AvtoVAZ Lada brand is one of the best-sellers in a weak Russian auto market.

In a stark contrast to auto sales in the U.S., which are heating up, new car sales in Russia have been dropping like a stone with no expected end to the fall in sight.

The light vehicle market posted its biggest monthly decline in Russia in about five years in March when it slid 42.5%, according to the Association of European Business. Through the first quarter of 2015, sales in the country are down 36.3% compared with year-ago figures.

When examining automaker results, seeing what company performed best is a matter of which company lost the least, which in the case of March was Mercedes-Benz at 3%. AvtoVAZ’s Lada brand shrank 26% last month, Hyundai had the best month, falling just 15%. Kia lost 32% and Volkswagen fell 47%.

The Russian light-vehicle market is currently undergoing something of an existential crisis as a unique combination of macroeconomic and political circumstances are completely undermining any possibility of positive sales growth in the market, according to IHS Automotive.

A weak rouble pushes the price of imports and replacement parts. The rising prices as well as uncertain economy is wreaking havoc with consumer confidence. The Russian government is attempting to be proactive by offering some help with loans

“Some customers have probably been waiting for the loan subsidy program, which started on April 1,” said Svyatoslav Kuchko, IHS Automotive’s Russian market analyst for automotive forecasting.

He believs that March will be rock bottom for the Russian market.

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“In the coming months the market will continue to fall but not at such an accelerated rate,” he said in a statement. “Firstly, the comparison base will be lower (in April 2014 a noticeable market decline in Russia began). Secondly, the loan subsidy program is expected to support the demand. Besides the inflation, which was galloping in the beginning of the year, is slowing down and the ruble exchange rate is currently improving.”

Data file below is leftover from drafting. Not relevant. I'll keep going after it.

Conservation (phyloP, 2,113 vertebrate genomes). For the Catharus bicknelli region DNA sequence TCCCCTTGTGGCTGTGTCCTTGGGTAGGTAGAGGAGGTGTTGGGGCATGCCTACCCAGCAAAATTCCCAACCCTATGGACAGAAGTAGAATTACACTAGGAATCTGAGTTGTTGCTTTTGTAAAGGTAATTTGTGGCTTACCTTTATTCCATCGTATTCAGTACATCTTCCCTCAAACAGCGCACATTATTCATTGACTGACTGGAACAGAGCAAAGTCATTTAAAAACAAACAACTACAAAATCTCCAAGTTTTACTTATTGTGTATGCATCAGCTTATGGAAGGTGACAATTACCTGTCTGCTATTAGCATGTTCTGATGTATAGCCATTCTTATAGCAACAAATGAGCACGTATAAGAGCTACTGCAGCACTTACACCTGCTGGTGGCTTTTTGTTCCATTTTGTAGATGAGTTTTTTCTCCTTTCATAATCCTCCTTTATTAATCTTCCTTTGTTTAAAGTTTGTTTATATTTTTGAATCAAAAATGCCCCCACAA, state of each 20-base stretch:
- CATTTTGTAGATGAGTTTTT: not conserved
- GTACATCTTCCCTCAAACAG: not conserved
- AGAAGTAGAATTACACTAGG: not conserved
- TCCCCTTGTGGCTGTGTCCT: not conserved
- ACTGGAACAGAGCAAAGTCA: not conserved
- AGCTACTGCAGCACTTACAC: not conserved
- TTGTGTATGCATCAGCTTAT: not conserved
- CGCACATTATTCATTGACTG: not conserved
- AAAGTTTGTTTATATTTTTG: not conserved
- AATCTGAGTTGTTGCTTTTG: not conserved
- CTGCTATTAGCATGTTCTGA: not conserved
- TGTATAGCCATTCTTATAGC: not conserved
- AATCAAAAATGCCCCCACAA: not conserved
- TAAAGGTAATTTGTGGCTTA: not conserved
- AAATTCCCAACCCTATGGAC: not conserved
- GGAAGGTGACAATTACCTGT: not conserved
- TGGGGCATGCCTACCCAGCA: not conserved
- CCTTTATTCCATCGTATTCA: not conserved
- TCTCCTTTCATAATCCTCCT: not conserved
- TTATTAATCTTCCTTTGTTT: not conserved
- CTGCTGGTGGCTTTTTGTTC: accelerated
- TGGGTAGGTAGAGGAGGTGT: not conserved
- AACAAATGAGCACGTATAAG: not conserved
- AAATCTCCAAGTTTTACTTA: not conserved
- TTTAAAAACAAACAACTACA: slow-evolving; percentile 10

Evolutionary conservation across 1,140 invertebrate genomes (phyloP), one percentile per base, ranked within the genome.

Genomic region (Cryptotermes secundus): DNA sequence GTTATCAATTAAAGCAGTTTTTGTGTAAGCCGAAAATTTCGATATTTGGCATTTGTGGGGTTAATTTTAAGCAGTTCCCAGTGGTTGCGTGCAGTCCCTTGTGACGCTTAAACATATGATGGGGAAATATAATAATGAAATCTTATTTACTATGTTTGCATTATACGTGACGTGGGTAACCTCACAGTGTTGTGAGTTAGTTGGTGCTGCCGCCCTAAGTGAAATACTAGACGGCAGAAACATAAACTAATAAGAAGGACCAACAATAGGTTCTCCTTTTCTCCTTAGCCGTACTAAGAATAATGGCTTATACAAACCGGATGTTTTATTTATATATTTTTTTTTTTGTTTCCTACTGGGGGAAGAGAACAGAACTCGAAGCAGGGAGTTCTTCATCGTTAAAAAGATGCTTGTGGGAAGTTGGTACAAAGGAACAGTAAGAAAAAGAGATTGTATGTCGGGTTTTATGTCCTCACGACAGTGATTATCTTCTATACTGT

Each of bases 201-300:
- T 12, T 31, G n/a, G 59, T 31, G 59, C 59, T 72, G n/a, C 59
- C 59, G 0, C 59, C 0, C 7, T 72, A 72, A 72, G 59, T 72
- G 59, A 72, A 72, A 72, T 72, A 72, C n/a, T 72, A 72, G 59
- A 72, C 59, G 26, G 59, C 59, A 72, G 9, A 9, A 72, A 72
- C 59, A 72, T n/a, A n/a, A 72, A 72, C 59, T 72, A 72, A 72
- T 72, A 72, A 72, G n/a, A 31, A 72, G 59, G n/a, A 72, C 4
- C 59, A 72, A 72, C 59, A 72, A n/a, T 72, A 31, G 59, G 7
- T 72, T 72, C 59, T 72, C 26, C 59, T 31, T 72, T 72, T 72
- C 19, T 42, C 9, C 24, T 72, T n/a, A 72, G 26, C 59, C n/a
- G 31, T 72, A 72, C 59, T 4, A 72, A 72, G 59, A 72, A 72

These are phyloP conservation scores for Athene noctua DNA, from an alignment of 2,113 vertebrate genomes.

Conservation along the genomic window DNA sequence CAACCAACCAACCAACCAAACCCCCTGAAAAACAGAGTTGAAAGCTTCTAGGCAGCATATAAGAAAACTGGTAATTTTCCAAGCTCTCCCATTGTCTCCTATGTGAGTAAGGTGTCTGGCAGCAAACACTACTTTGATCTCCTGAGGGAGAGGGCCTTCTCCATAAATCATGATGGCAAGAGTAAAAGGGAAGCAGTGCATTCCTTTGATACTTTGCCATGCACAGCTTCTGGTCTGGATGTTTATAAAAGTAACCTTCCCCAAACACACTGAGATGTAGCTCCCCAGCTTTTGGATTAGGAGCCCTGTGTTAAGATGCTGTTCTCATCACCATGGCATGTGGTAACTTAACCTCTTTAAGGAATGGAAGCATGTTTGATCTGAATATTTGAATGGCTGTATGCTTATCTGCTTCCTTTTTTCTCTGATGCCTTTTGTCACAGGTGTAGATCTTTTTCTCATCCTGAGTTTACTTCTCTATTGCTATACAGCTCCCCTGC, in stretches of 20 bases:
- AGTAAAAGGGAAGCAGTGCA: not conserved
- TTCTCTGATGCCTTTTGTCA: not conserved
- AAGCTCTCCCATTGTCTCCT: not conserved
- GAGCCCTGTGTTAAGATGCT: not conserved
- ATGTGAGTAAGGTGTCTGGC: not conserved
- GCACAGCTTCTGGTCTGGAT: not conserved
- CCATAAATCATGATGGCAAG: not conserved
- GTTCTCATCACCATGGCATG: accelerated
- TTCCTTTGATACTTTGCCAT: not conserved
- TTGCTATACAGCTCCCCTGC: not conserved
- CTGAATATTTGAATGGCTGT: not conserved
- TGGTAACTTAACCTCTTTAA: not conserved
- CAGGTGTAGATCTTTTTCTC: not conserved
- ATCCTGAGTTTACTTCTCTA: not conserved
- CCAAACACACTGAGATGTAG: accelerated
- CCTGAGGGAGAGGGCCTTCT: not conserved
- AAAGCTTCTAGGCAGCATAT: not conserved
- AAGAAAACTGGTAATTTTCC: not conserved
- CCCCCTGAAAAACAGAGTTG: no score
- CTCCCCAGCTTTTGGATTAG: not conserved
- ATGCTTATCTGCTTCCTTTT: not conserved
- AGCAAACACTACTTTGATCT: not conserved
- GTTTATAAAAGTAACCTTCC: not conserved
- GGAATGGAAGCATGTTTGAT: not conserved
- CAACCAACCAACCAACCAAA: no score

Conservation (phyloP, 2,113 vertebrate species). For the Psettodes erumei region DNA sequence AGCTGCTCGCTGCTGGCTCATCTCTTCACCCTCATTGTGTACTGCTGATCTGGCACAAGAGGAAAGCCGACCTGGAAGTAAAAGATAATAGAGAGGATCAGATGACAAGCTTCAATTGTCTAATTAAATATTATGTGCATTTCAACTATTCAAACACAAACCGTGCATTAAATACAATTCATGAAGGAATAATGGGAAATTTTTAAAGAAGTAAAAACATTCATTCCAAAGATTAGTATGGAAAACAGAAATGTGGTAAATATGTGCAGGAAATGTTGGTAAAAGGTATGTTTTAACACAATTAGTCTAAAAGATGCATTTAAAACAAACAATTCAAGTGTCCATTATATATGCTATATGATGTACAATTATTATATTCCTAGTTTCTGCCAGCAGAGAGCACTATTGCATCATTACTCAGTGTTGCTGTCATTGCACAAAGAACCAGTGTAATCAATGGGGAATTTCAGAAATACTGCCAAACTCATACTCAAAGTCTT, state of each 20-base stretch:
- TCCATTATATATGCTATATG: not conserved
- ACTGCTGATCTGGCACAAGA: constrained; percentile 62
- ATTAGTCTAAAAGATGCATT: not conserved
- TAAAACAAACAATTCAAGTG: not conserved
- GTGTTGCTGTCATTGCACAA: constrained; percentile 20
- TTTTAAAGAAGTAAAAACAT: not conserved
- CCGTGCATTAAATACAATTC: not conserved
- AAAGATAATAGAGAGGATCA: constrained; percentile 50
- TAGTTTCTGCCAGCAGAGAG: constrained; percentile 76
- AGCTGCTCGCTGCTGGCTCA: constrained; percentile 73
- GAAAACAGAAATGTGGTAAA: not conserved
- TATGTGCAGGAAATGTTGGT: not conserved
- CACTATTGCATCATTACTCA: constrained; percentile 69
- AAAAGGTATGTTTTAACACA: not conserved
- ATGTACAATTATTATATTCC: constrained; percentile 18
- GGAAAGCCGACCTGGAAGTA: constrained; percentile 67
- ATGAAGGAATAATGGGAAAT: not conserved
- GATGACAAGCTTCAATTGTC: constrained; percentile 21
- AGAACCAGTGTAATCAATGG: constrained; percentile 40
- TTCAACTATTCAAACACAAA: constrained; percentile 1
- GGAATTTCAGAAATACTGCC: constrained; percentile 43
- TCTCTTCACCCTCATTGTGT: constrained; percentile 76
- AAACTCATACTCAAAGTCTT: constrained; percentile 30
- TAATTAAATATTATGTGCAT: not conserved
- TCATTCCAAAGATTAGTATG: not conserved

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In addition, the board of the Central Bank of Russia is expected to consider a move to lower interest rates. If that happens, it could make borrowing to buy buy a new vehicle a viable option for many consumers.

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He notes there “is still much pessimism regarding the medium- and long-term prospects for the Russian market, highlighted by General Motors’ decision to withdraw from the market as a full-range, volume manufacturer at the end of the year, despite being one of the market leaders until a few years ago.”

For the full year IHS Automotive’s light-vehicle forecast stands at 1.81 million units, a decline of 27.4%.

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